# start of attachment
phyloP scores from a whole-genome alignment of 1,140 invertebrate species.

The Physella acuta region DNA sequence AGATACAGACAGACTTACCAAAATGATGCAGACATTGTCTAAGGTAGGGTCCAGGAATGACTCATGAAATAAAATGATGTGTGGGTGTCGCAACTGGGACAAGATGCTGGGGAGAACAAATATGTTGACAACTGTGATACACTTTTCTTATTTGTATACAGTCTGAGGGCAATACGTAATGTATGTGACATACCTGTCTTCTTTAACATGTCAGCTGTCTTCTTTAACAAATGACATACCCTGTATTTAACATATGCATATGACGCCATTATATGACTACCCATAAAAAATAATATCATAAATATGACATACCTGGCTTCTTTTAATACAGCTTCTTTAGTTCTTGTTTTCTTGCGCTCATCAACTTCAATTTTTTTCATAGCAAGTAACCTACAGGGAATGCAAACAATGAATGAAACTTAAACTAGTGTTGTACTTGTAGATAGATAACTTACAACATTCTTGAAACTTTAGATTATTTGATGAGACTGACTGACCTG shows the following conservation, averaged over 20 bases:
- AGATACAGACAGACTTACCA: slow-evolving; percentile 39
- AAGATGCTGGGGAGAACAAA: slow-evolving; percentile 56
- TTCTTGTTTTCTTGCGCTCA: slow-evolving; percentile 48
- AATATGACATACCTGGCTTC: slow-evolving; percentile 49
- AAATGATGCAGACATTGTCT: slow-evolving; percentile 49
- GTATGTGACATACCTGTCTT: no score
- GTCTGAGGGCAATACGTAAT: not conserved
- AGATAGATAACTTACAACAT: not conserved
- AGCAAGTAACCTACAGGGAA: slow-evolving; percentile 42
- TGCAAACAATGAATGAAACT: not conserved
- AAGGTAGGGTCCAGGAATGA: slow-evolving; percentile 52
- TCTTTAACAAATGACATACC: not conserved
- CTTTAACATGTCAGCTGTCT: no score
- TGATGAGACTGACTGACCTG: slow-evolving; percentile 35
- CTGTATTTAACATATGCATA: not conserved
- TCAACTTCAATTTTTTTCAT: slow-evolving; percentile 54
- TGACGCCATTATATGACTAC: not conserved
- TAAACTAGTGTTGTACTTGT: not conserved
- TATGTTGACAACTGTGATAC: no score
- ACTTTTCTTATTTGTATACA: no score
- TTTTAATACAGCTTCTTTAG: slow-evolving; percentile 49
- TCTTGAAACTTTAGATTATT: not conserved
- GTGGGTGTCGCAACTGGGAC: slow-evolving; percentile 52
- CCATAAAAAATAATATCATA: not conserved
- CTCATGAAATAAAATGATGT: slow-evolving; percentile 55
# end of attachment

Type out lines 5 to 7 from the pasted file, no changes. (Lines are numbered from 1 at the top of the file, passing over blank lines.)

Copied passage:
- TTCTTGTTTTCTTGCGCTCA: slow-evolving; percentile 48
- AATATGACATACCTGGCTTC: slow-evolving; percentile 49
- AAATGATGCAGACATTGTCT: slow-evolving; percentile 49